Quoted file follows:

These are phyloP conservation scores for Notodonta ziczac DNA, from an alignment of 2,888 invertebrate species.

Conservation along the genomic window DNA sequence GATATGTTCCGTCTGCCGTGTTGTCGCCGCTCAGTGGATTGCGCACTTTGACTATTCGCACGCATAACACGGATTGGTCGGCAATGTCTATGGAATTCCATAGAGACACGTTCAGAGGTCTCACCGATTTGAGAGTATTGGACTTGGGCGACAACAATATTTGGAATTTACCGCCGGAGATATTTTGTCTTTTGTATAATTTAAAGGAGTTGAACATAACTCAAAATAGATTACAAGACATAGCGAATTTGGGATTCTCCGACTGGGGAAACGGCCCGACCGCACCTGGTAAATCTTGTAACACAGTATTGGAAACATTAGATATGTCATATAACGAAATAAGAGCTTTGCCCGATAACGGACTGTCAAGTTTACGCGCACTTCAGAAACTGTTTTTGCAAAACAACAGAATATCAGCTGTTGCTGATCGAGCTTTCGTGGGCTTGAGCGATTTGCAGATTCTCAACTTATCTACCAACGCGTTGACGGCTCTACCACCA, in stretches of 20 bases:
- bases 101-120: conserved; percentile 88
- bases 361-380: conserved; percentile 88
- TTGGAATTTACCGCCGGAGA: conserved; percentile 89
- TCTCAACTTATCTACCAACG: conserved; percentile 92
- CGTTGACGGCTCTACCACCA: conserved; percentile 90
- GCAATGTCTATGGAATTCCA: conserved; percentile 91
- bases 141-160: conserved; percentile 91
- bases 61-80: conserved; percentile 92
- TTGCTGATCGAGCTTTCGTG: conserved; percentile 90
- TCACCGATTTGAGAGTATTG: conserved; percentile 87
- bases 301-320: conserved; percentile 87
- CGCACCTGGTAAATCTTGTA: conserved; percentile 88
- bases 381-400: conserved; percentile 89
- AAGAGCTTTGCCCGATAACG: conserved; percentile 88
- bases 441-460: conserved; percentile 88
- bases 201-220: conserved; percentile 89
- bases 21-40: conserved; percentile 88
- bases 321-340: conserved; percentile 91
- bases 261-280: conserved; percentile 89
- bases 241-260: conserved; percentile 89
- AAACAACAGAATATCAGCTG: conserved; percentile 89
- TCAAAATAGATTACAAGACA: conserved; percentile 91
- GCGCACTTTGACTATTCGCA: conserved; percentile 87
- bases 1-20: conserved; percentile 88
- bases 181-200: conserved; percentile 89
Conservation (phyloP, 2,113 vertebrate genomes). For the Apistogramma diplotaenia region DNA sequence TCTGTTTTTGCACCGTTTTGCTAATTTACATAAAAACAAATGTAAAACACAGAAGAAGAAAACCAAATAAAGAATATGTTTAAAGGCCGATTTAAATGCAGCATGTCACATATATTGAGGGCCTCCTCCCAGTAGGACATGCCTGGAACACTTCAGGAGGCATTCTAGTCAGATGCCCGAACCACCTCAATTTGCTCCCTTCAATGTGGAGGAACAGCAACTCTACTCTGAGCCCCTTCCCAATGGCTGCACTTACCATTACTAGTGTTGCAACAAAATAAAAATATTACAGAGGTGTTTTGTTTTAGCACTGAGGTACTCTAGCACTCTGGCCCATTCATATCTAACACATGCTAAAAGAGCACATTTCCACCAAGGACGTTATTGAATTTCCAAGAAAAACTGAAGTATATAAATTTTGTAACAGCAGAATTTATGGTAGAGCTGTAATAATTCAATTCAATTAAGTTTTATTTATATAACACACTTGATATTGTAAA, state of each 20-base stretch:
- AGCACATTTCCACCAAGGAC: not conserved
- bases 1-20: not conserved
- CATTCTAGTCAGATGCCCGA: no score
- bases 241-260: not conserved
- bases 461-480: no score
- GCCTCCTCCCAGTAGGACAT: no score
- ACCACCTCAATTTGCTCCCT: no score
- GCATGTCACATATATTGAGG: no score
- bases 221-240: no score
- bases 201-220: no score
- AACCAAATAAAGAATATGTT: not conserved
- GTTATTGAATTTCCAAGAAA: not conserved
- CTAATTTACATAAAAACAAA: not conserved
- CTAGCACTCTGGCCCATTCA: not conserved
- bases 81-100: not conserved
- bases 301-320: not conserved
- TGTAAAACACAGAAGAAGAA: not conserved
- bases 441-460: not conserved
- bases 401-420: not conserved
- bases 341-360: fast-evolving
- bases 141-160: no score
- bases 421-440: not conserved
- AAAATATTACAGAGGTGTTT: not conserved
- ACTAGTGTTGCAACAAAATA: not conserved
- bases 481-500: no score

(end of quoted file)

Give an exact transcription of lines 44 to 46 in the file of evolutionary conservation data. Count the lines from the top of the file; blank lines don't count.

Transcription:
- bases 301-320: not conserved
- TGTAAAACACAGAAGAAGAA: not conserved
- bases 441-460: not conserved